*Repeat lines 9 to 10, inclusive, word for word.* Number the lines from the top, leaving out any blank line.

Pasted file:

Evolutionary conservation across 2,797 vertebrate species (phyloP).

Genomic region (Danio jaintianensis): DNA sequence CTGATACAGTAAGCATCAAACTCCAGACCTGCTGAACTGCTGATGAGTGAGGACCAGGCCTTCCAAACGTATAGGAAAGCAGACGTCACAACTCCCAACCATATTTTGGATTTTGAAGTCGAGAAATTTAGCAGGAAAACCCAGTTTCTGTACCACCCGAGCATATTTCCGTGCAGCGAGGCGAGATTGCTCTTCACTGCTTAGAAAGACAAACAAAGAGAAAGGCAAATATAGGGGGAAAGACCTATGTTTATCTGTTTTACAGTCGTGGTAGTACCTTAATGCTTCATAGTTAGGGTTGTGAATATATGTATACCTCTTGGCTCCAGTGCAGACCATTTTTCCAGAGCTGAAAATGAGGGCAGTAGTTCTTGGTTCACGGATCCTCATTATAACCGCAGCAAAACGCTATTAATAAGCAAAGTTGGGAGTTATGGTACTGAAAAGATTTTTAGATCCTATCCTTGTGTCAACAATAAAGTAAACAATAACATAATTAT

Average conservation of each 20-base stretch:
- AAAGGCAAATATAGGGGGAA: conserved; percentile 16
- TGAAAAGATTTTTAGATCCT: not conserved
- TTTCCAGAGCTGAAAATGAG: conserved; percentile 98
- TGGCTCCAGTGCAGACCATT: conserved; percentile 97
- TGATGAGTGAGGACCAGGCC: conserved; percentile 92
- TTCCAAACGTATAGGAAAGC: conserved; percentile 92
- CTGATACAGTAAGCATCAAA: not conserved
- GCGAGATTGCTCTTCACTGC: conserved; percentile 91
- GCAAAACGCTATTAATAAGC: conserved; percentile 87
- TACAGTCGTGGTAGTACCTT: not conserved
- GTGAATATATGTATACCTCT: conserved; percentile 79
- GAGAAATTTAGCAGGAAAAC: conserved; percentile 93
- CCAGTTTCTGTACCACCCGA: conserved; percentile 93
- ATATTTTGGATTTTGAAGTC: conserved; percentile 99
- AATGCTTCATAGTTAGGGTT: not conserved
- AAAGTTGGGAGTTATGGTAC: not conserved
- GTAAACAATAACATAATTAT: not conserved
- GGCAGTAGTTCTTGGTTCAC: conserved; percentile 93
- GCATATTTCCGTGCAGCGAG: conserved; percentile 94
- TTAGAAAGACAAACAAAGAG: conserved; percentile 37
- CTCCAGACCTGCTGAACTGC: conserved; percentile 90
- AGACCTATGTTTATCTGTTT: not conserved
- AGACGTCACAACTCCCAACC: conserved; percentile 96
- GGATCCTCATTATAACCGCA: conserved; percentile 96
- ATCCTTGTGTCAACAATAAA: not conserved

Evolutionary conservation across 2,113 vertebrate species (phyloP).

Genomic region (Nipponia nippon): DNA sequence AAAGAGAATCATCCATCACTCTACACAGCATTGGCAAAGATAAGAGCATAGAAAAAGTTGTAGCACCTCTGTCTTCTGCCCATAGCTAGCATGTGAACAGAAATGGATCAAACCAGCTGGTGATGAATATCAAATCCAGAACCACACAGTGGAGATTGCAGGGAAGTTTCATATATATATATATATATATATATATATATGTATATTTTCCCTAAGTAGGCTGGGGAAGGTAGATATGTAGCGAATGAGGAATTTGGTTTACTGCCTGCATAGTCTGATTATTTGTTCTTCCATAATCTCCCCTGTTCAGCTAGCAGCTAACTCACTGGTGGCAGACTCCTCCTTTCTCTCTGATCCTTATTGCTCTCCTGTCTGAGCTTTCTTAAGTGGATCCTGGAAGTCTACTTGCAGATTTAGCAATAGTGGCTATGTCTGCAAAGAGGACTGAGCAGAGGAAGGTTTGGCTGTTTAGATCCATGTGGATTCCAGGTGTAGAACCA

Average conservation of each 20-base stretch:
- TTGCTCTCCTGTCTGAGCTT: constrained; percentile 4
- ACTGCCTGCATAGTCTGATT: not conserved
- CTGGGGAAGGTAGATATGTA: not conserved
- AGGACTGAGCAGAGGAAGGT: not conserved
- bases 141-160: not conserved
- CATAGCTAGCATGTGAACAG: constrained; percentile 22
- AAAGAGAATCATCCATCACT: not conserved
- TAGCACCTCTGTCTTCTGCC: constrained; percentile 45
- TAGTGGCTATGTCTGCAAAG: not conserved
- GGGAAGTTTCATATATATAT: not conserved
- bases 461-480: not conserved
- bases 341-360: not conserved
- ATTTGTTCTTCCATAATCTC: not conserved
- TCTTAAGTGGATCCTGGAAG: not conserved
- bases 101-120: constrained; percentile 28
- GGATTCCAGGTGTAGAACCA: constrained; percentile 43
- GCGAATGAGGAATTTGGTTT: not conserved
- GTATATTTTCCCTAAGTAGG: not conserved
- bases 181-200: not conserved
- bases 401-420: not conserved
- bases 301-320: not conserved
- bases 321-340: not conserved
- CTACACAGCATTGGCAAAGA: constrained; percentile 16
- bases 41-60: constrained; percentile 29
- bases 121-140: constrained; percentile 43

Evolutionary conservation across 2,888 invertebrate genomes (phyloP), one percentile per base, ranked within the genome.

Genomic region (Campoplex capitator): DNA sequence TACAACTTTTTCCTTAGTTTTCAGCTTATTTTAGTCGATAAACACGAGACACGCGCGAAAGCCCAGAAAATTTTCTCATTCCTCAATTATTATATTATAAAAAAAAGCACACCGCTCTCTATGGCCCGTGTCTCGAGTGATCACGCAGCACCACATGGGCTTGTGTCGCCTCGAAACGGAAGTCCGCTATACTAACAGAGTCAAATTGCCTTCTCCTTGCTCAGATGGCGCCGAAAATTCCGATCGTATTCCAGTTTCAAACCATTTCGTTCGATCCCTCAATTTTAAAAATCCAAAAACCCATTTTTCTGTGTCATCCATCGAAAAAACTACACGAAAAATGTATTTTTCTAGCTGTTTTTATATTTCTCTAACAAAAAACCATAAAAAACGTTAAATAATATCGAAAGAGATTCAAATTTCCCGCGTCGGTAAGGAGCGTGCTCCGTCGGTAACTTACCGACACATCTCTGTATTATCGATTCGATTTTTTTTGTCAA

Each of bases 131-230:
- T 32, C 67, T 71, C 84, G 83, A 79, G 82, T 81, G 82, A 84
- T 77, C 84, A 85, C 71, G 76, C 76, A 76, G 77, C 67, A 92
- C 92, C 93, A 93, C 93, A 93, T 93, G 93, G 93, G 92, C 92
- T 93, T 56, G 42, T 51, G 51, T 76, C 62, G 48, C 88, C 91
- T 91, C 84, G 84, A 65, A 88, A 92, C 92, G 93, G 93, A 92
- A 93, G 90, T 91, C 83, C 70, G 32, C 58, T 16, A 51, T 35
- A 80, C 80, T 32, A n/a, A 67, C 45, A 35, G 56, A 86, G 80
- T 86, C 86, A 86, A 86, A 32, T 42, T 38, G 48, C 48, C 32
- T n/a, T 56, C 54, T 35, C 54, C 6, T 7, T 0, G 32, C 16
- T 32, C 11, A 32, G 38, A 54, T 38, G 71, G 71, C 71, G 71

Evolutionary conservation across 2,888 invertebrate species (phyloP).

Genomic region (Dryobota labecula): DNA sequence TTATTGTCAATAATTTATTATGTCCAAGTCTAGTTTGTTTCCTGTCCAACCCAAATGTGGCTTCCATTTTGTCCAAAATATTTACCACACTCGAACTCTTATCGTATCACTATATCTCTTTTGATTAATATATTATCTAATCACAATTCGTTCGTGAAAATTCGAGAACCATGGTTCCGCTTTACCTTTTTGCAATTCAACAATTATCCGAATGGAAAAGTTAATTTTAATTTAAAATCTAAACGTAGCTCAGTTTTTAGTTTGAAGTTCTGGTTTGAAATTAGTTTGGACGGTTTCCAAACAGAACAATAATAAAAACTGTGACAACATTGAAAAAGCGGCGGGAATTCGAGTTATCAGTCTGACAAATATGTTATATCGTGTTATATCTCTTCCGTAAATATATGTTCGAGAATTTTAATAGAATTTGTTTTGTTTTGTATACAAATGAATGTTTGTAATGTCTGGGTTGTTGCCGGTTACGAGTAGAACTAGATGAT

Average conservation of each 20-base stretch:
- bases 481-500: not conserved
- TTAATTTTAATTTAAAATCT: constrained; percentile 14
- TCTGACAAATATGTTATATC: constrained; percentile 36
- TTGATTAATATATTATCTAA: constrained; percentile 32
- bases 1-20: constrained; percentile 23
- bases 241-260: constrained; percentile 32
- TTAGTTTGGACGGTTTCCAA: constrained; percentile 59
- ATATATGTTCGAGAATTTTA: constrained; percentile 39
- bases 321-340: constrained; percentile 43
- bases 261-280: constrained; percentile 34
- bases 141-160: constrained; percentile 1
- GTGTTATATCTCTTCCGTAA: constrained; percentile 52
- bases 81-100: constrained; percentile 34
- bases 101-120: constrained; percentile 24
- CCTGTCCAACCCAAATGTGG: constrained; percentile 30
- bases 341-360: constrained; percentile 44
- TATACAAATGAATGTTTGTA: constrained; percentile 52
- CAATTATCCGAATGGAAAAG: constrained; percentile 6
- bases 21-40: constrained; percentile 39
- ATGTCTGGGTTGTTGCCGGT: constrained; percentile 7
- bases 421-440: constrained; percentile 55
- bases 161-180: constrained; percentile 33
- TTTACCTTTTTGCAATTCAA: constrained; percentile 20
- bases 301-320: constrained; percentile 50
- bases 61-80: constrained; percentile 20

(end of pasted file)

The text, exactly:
- TTCCAAACGTATAGGAAAGC: conserved; percentile 92
- CTGATACAGTAAGCATCAAA: not conserved